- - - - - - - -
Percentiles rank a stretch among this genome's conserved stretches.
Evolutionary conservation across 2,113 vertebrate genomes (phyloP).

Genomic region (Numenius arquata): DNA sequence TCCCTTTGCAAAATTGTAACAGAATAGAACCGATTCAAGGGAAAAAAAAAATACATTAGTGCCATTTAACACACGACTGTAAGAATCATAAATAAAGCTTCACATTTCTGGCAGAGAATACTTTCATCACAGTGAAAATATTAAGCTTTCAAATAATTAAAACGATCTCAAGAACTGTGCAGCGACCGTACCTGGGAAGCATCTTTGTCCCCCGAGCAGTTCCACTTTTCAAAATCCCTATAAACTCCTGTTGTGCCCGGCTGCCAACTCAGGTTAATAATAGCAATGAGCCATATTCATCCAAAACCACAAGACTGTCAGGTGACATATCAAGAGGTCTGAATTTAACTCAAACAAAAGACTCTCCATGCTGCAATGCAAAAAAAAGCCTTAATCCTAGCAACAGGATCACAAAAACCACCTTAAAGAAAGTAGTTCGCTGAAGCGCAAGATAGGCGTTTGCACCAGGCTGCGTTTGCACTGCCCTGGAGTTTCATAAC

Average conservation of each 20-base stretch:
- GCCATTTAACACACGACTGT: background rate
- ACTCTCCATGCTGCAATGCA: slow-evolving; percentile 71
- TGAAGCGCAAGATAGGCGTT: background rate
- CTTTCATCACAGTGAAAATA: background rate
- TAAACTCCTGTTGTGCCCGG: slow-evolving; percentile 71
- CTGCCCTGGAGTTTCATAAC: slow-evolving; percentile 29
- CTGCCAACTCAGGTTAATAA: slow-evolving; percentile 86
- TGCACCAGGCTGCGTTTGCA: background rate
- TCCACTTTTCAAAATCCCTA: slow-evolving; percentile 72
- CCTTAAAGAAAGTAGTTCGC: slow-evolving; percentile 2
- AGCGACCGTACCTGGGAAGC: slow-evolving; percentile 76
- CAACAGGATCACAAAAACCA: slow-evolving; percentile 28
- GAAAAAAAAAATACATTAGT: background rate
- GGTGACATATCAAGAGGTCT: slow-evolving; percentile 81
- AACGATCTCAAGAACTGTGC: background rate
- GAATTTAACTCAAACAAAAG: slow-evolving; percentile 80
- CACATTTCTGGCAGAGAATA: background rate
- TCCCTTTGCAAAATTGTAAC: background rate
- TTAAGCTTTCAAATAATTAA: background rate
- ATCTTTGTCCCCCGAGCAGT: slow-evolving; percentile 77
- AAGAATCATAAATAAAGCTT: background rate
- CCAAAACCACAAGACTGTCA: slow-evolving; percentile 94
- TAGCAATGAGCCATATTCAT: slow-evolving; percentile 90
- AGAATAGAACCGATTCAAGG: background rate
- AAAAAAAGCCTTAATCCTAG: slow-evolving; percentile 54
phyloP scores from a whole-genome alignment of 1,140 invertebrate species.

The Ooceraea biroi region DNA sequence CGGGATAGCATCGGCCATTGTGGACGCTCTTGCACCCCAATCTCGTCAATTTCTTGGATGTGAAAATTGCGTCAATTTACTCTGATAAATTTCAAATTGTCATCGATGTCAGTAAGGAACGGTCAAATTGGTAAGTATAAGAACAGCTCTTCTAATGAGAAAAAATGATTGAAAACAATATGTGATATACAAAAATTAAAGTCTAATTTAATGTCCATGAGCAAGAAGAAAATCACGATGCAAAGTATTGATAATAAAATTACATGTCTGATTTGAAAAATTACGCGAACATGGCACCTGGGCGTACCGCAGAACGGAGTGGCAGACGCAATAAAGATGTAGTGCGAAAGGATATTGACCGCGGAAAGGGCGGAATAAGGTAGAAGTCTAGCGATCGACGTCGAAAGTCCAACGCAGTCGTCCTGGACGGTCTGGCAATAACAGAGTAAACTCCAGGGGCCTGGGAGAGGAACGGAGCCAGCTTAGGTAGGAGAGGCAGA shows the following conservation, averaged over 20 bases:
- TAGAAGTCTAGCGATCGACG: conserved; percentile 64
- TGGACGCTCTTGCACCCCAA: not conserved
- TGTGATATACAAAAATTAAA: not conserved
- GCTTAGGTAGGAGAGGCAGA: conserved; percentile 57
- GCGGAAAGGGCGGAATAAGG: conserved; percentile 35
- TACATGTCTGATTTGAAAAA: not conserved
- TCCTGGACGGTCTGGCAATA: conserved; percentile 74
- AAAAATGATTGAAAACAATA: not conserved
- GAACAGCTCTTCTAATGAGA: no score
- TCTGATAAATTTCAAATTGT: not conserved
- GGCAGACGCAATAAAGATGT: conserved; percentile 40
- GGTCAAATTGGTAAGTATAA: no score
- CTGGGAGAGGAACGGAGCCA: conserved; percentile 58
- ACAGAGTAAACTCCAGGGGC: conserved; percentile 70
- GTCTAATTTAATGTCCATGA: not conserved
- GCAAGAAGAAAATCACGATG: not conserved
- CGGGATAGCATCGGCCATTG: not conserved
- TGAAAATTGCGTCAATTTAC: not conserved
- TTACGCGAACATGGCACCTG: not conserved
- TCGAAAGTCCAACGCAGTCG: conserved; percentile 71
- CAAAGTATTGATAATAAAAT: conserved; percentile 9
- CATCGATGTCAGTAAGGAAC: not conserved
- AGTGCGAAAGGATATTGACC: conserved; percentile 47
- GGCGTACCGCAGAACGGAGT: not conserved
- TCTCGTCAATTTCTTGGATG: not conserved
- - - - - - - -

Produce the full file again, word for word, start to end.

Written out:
Percentiles rank a stretch among this genome's conserved stretches.
Evolutionary conservation across 2,113 vertebrate genomes (phyloP).

Genomic region (Numenius arquata): DNA sequence TCCCTTTGCAAAATTGTAACAGAATAGAACCGATTCAAGGGAAAAAAAAAATACATTAGTGCCATTTAACACACGACTGTAAGAATCATAAATAAAGCTTCACATTTCTGGCAGAGAATACTTTCATCACAGTGAAAATATTAAGCTTTCAAATAATTAAAACGATCTCAAGAACTGTGCAGCGACCGTACCTGGGAAGCATCTTTGTCCCCCGAGCAGTTCCACTTTTCAAAATCCCTATAAACTCCTGTTGTGCCCGGCTGCCAACTCAGGTTAATAATAGCAATGAGCCATATTCATCCAAAACCACAAGACTGTCAGGTGACATATCAAGAGGTCTGAATTTAACTCAAACAAAAGACTCTCCATGCTGCAATGCAAAAAAAAGCCTTAATCCTAGCAACAGGATCACAAAAACCACCTTAAAGAAAGTAGTTCGCTGAAGCGCAAGATAGGCGTTTGCACCAGGCTGCGTTTGCACTGCCCTGGAGTTTCATAAC

Average conservation of each 20-base stretch:
- GCCATTTAACACACGACTGT: background rate
- ACTCTCCATGCTGCAATGCA: slow-evolving; percentile 71
- TGAAGCGCAAGATAGGCGTT: background rate
- CTTTCATCACAGTGAAAATA: background rate
- TAAACTCCTGTTGTGCCCGG: slow-evolving; percentile 71
- CTGCCCTGGAGTTTCATAAC: slow-evolving; percentile 29
- CTGCCAACTCAGGTTAATAA: slow-evolving; percentile 86
- TGCACCAGGCTGCGTTTGCA: background rate
- TCCACTTTTCAAAATCCCTA: slow-evolving; percentile 72
- CCTTAAAGAAAGTAGTTCGC: slow-evolving; percentile 2
- AGCGACCGTACCTGGGAAGC: slow-evolving; percentile 76
- CAACAGGATCACAAAAACCA: slow-evolving; percentile 28
- GAAAAAAAAAATACATTAGT: background rate
- GGTGACATATCAAGAGGTCT: slow-evolving; percentile 81
- AACGATCTCAAGAACTGTGC: background rate
- GAATTTAACTCAAACAAAAG: slow-evolving; percentile 80
- CACATTTCTGGCAGAGAATA: background rate
- TCCCTTTGCAAAATTGTAAC: background rate
- TTAAGCTTTCAAATAATTAA: background rate
- ATCTTTGTCCCCCGAGCAGT: slow-evolving; percentile 77
- AAGAATCATAAATAAAGCTT: background rate
- CCAAAACCACAAGACTGTCA: slow-evolving; percentile 94
- TAGCAATGAGCCATATTCAT: slow-evolving; percentile 90
- AGAATAGAACCGATTCAAGG: background rate
- AAAAAAAGCCTTAATCCTAG: slow-evolving; percentile 54
phyloP scores from a whole-genome alignment of 1,140 invertebrate species.

The Ooceraea biroi region DNA sequence CGGGATAGCATCGGCCATTGTGGACGCTCTTGCACCCCAATCTCGTCAATTTCTTGGATGTGAAAATTGCGTCAATTTACTCTGATAAATTTCAAATTGTCATCGATGTCAGTAAGGAACGGTCAAATTGGTAAGTATAAGAACAGCTCTTCTAATGAGAAAAAATGATTGAAAACAATATGTGATATACAAAAATTAAAGTCTAATTTAATGTCCATGAGCAAGAAGAAAATCACGATGCAAAGTATTGATAATAAAATTACATGTCTGATTTGAAAAATTACGCGAACATGGCACCTGGGCGTACCGCAGAACGGAGTGGCAGACGCAATAAAGATGTAGTGCGAAAGGATATTGACCGCGGAAAGGGCGGAATAAGGTAGAAGTCTAGCGATCGACGTCGAAAGTCCAACGCAGTCGTCCTGGACGGTCTGGCAATAACAGAGTAAACTCCAGGGGCCTGGGAGAGGAACGGAGCCAGCTTAGGTAGGAGAGGCAGA shows the following conservation, averaged over 20 bases:
- TAGAAGTCTAGCGATCGACG: conserved; percentile 64
- TGGACGCTCTTGCACCCCAA: not conserved
- TGTGATATACAAAAATTAAA: not conserved
- GCTTAGGTAGGAGAGGCAGA: conserved; percentile 57
- GCGGAAAGGGCGGAATAAGG: conserved; percentile 35
- TACATGTCTGATTTGAAAAA: not conserved
- TCCTGGACGGTCTGGCAATA: conserved; percentile 74
- AAAAATGATTGAAAACAATA: not conserved
- GAACAGCTCTTCTAATGAGA: no score
- TCTGATAAATTTCAAATTGT: not conserved
- GGCAGACGCAATAAAGATGT: conserved; percentile 40
- GGTCAAATTGGTAAGTATAA: no score
- CTGGGAGAGGAACGGAGCCA: conserved; percentile 58
- ACAGAGTAAACTCCAGGGGC: conserved; percentile 70
- GTCTAATTTAATGTCCATGA: not conserved
- GCAAGAAGAAAATCACGATG: not conserved
- CGGGATAGCATCGGCCATTG: not conserved
- TGAAAATTGCGTCAATTTAC: not conserved
- TTACGCGAACATGGCACCTG: not conserved
- TCGAAAGTCCAACGCAGTCG: conserved; percentile 71
- CAAAGTATTGATAATAAAAT: conserved; percentile 9
- CATCGATGTCAGTAAGGAAC: not conserved
- AGTGCGAAAGGATATTGACC: conserved; percentile 47
- GGCGTACCGCAGAACGGAGT: not conserved
- TCTCGTCAATTTCTTGGATG: not conserved